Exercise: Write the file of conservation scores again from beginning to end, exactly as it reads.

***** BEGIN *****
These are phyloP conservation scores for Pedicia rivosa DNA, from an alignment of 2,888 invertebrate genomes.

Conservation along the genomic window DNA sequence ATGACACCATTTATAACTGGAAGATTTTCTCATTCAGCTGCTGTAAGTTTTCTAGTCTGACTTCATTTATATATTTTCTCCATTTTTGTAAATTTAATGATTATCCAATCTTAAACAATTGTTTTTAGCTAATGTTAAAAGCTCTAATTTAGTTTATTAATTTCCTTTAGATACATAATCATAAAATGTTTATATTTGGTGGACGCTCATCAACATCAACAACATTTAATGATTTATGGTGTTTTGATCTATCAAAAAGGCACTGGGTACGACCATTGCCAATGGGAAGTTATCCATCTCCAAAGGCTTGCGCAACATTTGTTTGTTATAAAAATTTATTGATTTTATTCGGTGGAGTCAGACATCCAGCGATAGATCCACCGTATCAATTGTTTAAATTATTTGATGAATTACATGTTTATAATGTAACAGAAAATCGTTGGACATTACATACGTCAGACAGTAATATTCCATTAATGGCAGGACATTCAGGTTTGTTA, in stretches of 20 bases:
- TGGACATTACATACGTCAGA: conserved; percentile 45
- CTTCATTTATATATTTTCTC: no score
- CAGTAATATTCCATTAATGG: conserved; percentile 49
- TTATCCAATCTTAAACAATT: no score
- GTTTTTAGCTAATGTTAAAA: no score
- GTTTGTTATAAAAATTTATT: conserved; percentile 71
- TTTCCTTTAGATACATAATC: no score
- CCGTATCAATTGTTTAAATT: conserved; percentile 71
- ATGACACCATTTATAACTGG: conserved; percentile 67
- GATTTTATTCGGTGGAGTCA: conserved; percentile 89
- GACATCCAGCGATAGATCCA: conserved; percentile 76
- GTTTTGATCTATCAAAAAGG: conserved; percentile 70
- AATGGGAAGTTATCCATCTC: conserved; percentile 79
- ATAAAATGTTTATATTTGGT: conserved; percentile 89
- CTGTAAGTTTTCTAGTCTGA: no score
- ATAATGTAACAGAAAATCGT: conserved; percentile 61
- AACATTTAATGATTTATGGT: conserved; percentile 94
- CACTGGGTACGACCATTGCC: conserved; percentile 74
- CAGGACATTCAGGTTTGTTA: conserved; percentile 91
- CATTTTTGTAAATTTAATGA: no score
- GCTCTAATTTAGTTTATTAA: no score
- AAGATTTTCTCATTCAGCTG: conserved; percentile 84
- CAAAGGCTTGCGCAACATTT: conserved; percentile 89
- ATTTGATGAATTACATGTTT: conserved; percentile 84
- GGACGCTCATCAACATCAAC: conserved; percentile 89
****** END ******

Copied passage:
These are phyloP conservation scores for Pedicia rivosa DNA, from an alignment of 2,888 invertebrate genomes.

Conservation along the genomic window DNA sequence ATGACACCATTTATAACTGGAAGATTTTCTCATTCAGCTGCTGTAAGTTTTCTAGTCTGACTTCATTTATATATTTTCTCCATTTTTGTAAATTTAATGATTATCCAATCTTAAACAATTGTTTTTAGCTAATGTTAAAAGCTCTAATTTAGTTTATTAATTTCCTTTAGATACATAATCATAAAATGTTTATATTTGGTGGACGCTCATCAACATCAACAACATTTAATGATTTATGGTGTTTTGATCTATCAAAAAGGCACTGGGTACGACCATTGCCAATGGGAAGTTATCCATCTCCAAAGGCTTGCGCAACATTTGTTTGTTATAAAAATTTATTGATTTTATTCGGTGGAGTCAGACATCCAGCGATAGATCCACCGTATCAATTGTTTAAATTATTTGATGAATTACATGTTTATAATGTAACAGAAAATCGTTGGACATTACATACGTCAGACAGTAATATTCCATTAATGGCAGGACATTCAGGTTTGTTA, in stretches of 20 bases:
- TGGACATTACATACGTCAGA: conserved; percentile 45
- CTTCATTTATATATTTTCTC: no score
- CAGTAATATTCCATTAATGG: conserved; percentile 49
- TTATCCAATCTTAAACAATT: no score
- GTTTTTAGCTAATGTTAAAA: no score
- GTTTGTTATAAAAATTTATT: conserved; percentile 71
- TTTCCTTTAGATACATAATC: no score
- CCGTATCAATTGTTTAAATT: conserved; percentile 71
- ATGACACCATTTATAACTGG: conserved; percentile 67
- GATTTTATTCGGTGGAGTCA: conserved; percentile 89
- GACATCCAGCGATAGATCCA: conserved; percentile 76
- GTTTTGATCTATCAAAAAGG: conserved; percentile 70
- AATGGGAAGTTATCCATCTC: conserved; percentile 79
- ATAAAATGTTTATATTTGGT: conserved; percentile 89
- CTGTAAGTTTTCTAGTCTGA: no score
- ATAATGTAACAGAAAATCGT: conserved; percentile 61
- AACATTTAATGATTTATGGT: conserved; percentile 94
- CACTGGGTACGACCATTGCC: conserved; percentile 74
- CAGGACATTCAGGTTTGTTA: conserved; percentile 91
- CATTTTTGTAAATTTAATGA: no score
- GCTCTAATTTAGTTTATTAA: no score
- AAGATTTTCTCATTCAGCTG: conserved; percentile 84
- CAAAGGCTTGCGCAACATTT: conserved; percentile 89
- ATTTGATGAATTACATGTTT: conserved; percentile 84
- GGACGCTCATCAACATCAAC: conserved; percentile 89